After downloading an RPM file, to install the application, login as the root user and open a terminal window and enter the command shown below.
[root@localhost ~]# rpm <package-name> -ivh
• Don't forget Linux is case sensitive.
The options -ivh instruct the RedHat Package Manager to install the package, provide some feedback information, and display hash marks to show progress while performing the operation.
RPM Command Options
h provide hash marks
v provide feedback
This command will usually return "error: failed dependencies". Then you need to search the various RPM depositories on the Internet for the required packages. After downloading and installing additional RPM packages, you can check the installation with the command shown below.
rpm <package-name> -V
This command will usually return the message "Unsatisfied dependencies".
Maybe I'm being a little negative here, but I can only relay my own experience. If you are having difficulty meeting all the dependency requirements for an application, you can search the Internet for information related to the error you are receiving. More than likely you will find some individual who has encountered the same problem and worked their way though it.
For example, after much effort in attempting to install an application to display Windows HTML Help files, I search the Internet and found the information below. With information, I was able to successfully install the xchm application.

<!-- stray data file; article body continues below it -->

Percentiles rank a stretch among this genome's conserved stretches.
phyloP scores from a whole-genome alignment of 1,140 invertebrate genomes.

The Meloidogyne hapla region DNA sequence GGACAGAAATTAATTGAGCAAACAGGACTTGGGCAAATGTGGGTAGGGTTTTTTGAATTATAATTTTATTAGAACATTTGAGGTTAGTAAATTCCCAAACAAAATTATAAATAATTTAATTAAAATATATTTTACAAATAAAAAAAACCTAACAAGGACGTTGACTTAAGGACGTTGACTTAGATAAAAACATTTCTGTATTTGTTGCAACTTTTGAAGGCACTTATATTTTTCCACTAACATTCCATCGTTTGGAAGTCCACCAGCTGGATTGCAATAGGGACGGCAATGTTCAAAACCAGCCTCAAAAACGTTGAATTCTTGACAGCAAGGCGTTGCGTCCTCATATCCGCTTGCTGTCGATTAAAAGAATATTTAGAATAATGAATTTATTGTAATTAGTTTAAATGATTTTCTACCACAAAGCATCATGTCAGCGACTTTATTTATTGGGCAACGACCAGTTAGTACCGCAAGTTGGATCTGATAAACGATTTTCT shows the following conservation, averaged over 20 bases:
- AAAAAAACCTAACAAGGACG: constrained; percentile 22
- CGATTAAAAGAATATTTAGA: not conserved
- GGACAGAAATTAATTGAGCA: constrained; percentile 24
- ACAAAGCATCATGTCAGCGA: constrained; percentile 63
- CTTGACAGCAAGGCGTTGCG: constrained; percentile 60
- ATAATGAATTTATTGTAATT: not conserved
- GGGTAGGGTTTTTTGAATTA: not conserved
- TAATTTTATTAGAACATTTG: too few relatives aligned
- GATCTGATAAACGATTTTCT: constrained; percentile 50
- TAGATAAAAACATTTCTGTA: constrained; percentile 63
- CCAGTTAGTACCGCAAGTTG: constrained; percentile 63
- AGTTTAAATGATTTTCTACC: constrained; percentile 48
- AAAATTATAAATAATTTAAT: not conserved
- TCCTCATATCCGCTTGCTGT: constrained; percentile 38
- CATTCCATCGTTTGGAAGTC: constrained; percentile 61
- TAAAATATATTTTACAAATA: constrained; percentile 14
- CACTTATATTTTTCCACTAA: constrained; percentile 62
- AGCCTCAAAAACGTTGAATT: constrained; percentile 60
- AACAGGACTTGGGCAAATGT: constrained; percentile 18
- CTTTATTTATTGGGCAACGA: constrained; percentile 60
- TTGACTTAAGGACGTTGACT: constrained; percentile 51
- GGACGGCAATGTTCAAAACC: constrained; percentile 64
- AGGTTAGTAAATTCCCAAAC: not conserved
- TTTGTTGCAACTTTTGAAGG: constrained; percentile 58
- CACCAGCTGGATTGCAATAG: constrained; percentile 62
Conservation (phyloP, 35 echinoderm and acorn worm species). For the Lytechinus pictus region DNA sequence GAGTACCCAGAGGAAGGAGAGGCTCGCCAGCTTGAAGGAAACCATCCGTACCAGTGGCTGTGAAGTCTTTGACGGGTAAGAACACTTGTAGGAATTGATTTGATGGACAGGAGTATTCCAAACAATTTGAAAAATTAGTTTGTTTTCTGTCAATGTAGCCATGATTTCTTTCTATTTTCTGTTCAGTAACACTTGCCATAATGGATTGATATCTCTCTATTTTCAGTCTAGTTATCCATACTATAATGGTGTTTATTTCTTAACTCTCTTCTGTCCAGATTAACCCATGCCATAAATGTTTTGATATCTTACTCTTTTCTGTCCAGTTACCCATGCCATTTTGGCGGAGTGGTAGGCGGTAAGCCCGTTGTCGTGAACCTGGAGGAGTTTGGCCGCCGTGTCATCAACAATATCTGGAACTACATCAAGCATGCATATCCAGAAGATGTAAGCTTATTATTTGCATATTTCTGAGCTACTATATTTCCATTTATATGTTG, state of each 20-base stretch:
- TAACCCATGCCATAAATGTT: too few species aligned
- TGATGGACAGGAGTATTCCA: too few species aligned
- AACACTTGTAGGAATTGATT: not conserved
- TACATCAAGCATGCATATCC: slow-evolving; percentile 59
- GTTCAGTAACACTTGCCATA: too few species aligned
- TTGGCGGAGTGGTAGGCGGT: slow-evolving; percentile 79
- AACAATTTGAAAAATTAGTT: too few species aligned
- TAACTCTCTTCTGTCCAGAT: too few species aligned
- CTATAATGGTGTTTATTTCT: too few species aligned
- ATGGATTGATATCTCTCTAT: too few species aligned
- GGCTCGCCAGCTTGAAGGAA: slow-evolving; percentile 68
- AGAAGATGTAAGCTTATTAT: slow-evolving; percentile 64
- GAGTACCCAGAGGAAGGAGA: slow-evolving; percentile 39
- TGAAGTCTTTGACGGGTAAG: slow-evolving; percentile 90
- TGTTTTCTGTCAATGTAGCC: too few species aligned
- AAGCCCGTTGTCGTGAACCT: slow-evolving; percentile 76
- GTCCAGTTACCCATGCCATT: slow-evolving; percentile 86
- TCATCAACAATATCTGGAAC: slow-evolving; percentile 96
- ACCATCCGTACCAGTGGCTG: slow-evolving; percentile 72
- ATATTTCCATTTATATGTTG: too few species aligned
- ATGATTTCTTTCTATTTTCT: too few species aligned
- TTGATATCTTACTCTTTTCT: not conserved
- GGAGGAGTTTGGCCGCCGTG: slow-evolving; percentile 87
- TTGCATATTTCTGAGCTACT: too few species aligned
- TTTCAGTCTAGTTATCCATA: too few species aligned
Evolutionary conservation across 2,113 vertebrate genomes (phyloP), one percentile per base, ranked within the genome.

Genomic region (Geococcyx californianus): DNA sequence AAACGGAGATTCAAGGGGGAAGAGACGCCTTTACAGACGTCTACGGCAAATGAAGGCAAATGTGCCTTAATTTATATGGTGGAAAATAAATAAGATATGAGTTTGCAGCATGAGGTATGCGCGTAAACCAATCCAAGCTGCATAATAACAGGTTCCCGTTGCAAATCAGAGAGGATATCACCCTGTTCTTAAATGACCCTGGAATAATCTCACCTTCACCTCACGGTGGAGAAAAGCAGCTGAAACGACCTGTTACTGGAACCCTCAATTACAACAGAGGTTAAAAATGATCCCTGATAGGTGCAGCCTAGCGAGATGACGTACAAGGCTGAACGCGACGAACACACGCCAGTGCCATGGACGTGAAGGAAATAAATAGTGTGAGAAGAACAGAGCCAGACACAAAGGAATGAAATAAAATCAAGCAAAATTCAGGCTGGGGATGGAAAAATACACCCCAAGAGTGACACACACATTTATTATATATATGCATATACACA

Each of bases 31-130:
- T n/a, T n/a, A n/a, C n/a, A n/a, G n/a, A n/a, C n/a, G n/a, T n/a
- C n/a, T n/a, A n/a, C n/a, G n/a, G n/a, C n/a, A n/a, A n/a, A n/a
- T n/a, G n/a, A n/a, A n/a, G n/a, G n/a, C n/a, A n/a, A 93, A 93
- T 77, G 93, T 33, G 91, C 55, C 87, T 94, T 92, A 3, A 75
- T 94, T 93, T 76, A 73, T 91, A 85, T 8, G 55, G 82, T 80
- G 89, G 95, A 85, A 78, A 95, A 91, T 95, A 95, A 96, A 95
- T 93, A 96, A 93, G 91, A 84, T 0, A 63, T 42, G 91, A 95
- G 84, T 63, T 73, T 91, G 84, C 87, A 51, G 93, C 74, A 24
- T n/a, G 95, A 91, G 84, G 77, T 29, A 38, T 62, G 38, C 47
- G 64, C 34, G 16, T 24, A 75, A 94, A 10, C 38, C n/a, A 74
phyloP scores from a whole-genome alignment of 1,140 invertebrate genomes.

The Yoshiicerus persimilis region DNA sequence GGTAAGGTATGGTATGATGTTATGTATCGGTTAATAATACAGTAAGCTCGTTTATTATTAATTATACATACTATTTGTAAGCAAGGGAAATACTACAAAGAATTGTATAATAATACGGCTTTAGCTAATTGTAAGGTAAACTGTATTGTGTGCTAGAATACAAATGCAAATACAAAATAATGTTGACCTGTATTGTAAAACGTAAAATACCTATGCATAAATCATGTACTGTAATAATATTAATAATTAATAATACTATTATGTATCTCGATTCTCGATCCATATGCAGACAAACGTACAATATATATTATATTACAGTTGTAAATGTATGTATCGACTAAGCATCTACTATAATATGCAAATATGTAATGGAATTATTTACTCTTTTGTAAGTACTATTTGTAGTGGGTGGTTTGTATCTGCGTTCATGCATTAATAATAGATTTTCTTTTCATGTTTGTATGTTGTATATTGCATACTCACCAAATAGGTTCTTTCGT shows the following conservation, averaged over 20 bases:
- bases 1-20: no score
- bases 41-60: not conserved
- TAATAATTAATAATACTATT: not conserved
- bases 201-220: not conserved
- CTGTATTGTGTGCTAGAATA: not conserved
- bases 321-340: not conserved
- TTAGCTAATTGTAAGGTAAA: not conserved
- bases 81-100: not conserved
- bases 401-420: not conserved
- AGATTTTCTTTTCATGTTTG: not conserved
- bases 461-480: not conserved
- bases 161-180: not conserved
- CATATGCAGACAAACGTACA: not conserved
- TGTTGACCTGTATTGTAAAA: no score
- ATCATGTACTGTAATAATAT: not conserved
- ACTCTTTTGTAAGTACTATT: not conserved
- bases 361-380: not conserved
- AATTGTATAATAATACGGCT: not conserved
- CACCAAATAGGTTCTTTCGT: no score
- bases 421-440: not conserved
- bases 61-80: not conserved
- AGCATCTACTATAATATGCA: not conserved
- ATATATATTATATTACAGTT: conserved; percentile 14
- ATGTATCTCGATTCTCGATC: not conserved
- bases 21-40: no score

Download the following rpms and install them in the same sequence as listed.
• xchm allows you to display only basic Windows HTML Help files, not the ebooks you download from this website, which contain Java Script.
Information about the software installed on your system is stored in the /var/lib/rpm directory. In that directory, the main database of installed software is in the file "Packages". To list all the packages installed on your system, in a terminal windows type the command shown below.
[root@localhost ~]# rpm -Va
Add or Remove Packages
The Fedora graphical package management tool is called "Add or Remove Packages". It can only install or remove software, you'll still need to use the command line to perform other package management functions. It organizes packages into groups.
Clicking on the "Details" link provies details about the installed applications.
Yellow Dog Update Manager
Fedora includes the ellow Dog Update Manager (YUM). Use the command shown below to install an application with Yum.
Yum Install <package name>
Yum is supposed to track down the package you request, along with any required dependency files, download them, and install them for you. Good luck with that. For more information about Yum visit linux.duke.edu/projects/yum/
Synaptic is a graphical package management tool available for Fedora that works with Apt, the package management tool that come with the Debian Linux distribution. For more information about Synaptic visit www.nongnu.org/synapic
There are several other package management tools available for Fedora. The mode of operation for Linux software application installation is, rather than provide complete easy to use install programs, search the Internet for bits and pieces of applications. This is a band-aid fix resulting from Linux root as a geeks operating system. With this kind of thinking, Linux will not be replacing Windows on the desktop anytime soon.
To be fair, I'll point out that Fedora installation discs usually contain gimp, Openoffice, MySQL, Apache, and hundreds of other powerful applications. You can do anything you need to do without ever downloading any RPM packages from the Internet.